In its third report on Austria, the Council of Europe’s Group of Experts on Action against Trafficking in Human Beings (GRETA) analyses trafficking victims’ access to justice and effective remedies and examines progress in the implementation of previous GRETA recommendations.
The report acknowledges that Austria has further developed the legislative and policy framework for combating human trafficking. Guidelines specifying the role of the federal states in the fight against human trafficking were developed, a working group on human trafficking was set up in the City of Vienna, and regional co-ordinators were appointed in Tyrol and Vorarlberg. In 2016, practical guidelines on identifying potential child victims of trafficking were adopted. In February 2017, the Federal Ministry of Justice issued an internal decree aimed at raising awareness of the non-punishment provision, which provides for the possibility of not imposing penalties on victims for their involvement in unlawful activities, to the extent that they have been compelled to do so. Further, in 2018, the Federal Ministry of the Interior issued an internal decree with instructions on how to proceed in cases of trafficking.
Despite efforts made to support victims of trafficking to claim compensation, effective access to compensation remains rare. Out of a sample of 178 cases, victims of trafficking were awarded compensation in only 27 cases. Furthermore, effective enforcement of compensation awards is a recurring problem. GRETA urges the Austrian authorities to make additional efforts to guarantee access to compensation for victims of trafficking, including by ensuring that the collection of evidence about the harm the victim has suffered and the financial gain from the exploitation of the victim is part of the criminal investigations.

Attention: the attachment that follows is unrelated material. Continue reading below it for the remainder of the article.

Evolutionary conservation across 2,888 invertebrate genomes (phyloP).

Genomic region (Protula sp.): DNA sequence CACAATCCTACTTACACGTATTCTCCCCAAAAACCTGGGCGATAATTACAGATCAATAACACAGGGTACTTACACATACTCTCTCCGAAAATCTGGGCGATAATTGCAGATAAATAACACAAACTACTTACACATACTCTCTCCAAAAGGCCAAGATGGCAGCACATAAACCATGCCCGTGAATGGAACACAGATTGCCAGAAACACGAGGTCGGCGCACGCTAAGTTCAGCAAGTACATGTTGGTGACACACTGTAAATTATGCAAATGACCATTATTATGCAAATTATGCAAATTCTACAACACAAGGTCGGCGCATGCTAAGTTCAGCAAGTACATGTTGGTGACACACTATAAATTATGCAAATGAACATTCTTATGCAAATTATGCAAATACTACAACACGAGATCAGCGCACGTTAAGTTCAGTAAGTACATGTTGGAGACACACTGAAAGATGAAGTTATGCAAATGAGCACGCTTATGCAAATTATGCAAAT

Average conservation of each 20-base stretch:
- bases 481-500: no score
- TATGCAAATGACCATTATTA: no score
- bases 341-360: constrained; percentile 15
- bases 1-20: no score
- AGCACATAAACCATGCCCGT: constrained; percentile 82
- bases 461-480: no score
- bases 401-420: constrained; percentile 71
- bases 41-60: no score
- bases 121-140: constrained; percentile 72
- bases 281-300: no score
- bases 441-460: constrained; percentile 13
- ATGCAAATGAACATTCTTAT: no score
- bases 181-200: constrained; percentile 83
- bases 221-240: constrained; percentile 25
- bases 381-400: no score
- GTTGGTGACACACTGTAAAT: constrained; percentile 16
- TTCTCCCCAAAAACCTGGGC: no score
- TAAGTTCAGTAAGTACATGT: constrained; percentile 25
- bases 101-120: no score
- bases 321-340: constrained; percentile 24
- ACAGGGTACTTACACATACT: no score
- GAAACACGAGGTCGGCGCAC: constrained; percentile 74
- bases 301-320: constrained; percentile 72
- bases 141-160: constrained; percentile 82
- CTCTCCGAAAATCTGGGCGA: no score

While it is a positive feature that victims of trafficking holding residence permits in Austria are entitled to work, they face barriers in obtaining effective access to the labour market. The Austrian authorities should strengthen victims’ economic and social inclusion through vocational training, language courses and the promotion of micro-businesses, social enterprises and public-private partnerships.
The Group of Experts on Action against Trafficking in Human Beings (GRETA) is an independent body, which monitors the way countries, implement the Council of Europe Convention on Action against Trafficking in Human Beings. So far, forty-six of the 47 member states of the Council of Europe are bound by the Convention, as well as Belarus, a non-member state.